In fact, all risks can be managed by having a professional business plan that includes risk management techniques and following it at all times. Because we are human there will always be times when we deviate from the plan, but a time or two a year is a vast improvement over having no plan at all.  Anyone who has had the experience of brokering a transaction for a close friend or relative will tell the same story; the licensee is expected to throw away the business plan and make the close friend or relative’s transaction their total focus until it is completed.  When completed, the licensee is expected to take a commission cut (often to zero), and for the rest of their natural lives they will hear stories about what they could have done better.  You might as well stick with the business plan.  At least then you know what to expect at class reunions and family get-togethers and can defend your actions with professionalism.

When all is said and done, licensees that protect their income earned from brokering transactions generally end up with profit.  In other words, financial success often is more related to how much you keep than how much you make. You work hard for each commission dollar.  Do you really want to lose them because you omitted a crucial document or service?  If you develop a system for keeping up with everything involved in a transaction it is less likely that you will forget anything essential.  If you have a system available and simply choose not to tie up all loose ends, perhaps real estate sales is not the best use of your talents.
In Closing:  Are You One In A Million or One Of A Million?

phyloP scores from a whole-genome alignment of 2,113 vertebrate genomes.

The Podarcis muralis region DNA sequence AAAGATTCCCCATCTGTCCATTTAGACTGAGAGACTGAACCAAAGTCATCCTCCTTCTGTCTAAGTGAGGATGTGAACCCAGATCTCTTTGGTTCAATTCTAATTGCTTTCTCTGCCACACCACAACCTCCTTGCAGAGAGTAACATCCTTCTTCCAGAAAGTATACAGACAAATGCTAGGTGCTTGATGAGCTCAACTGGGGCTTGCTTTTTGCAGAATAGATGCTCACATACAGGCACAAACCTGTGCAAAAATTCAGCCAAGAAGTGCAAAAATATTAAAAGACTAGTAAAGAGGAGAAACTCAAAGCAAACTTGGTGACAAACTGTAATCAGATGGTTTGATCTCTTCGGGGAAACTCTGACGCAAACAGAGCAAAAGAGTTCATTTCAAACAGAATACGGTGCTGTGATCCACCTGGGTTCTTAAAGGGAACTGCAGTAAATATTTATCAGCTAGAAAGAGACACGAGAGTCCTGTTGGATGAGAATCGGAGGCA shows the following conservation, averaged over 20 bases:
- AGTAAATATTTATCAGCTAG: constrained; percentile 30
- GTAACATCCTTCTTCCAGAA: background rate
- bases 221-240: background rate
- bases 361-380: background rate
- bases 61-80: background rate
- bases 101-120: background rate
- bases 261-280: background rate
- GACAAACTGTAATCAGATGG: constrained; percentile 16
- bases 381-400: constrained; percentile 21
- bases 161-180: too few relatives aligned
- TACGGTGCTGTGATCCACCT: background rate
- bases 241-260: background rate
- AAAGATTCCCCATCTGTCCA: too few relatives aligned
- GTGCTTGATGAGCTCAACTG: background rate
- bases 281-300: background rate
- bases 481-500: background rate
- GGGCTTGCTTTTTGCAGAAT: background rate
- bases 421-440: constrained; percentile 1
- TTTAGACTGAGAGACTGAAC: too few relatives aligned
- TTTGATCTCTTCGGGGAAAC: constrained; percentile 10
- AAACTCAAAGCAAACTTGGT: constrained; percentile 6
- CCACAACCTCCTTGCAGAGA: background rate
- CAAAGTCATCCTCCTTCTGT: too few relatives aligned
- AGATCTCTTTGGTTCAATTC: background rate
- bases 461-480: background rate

There are approximately a million members of the National Assn. of REALTORS©.  Are you one IN a million or one OF a million?  The answer to that question is very simple; if you set risk limits, make a professional and realistic business plan and implement it whenever humanly possible, you will be one in a million.  If you drift along, making every sale and taking every listing you can, spending your days, weeks and months putting out fires you will be one of a million.

(Carmel Streater is no stranger to risk.  The most recent (and public) example of her risk level can be measured by having served as 2006-2007 president of the Real Estate Educators Association, a much more dangerous endeavor than the organization’s name would indicate.  She listed and sold real estate for over thirty years and has been a real estate instructor for the past twenty years.  Finding herself a simultaneous victim of real estate sales burnout and empty nest syndrome, she completed a PhD in Adult Education with an area of specialization in Training and Human Resource Development.  Streater’s work now is exclusively in teaching, course development and assorted writing projects.  Her hobbies are her six grandchildren and attempting to keep up with changes in the real estate business.)

Relevant Links

Part One: Risk and Real Estate 

Part Two: Risk and Real Estate - Recognizing Risk

Part Three: Risk and Real Estate - Living with Risk